(c) Copyright Library Journals LLC, a wholly owned subsidiary of Media Source, Inc. No redistribution permitted.

Publishers Weekly Country music legend Parton’s strong debut, an exhilarating rags-to-riches story coauthored with bestseller Patterson (The President Is Missing with Bill Clinton), revolves around the troubled past of plucky singer/songwriter AnnieLee Keyes. AnnieLee’s plan is to “get the hell out of Texas” and hitchhike to Nashville, Tenn., where she hopes to start her career as a performer. In Nashville, AnnieLee encounters ruthless, predatory agents and managers, but she also meets positive role models, notably Ruthanna Ryder, “one of country music’s grandest queens,” who takes AnnieLee under her wing. “If you want to make it in this town,” Ruthanna tells her, “being talented is just one little tiny part of the battle. Fearlessness is mandatory. And shamelessness sure as hell don’t hurt.” Her other ally is guitarist Ethan Blake, who brings her to Ruthanna’s attention. When AnnieLee’s life is threatened, she needs the help of her new friends to survive. Never mind that the mystery element runs a distant second to the story of AnnieLee making good in Nashville. Parton fans will relish this timeless fairy tale, which displays the singer’s lively way with words and draws liberally from her experience in the music business. Agent: Robert Barnett, Williams & Connolly. (Mar.)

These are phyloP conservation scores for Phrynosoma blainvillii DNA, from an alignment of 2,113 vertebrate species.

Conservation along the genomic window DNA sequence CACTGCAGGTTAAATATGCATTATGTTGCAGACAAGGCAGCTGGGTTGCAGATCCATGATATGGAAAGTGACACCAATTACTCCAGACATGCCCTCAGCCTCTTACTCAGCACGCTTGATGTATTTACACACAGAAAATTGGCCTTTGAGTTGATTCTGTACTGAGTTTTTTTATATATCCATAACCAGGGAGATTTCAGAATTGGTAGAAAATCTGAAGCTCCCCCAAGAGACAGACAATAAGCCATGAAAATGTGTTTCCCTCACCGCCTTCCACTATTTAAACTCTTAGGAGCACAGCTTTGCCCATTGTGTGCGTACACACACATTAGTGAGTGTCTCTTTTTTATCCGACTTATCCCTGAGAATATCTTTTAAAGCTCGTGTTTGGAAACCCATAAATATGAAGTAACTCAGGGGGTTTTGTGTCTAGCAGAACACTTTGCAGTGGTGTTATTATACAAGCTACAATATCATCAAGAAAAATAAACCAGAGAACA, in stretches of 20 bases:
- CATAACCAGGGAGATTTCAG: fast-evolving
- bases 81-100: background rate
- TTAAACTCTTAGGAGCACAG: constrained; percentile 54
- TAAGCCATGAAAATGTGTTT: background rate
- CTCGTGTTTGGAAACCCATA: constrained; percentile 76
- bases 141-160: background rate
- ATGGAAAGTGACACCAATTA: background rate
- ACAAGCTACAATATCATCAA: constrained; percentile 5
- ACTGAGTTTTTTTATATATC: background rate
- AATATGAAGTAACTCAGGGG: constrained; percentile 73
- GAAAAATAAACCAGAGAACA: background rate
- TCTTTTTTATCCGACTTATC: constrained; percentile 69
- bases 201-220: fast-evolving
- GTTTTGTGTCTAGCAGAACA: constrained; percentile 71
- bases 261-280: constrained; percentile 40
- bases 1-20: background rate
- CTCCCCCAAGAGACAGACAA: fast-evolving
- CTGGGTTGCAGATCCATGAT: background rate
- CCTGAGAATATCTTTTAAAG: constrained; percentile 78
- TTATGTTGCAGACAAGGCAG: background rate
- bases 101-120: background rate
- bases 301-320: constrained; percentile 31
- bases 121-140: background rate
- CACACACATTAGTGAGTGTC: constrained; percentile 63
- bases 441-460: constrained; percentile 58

(c) Copyright PWxyz, LLC. All rights reserved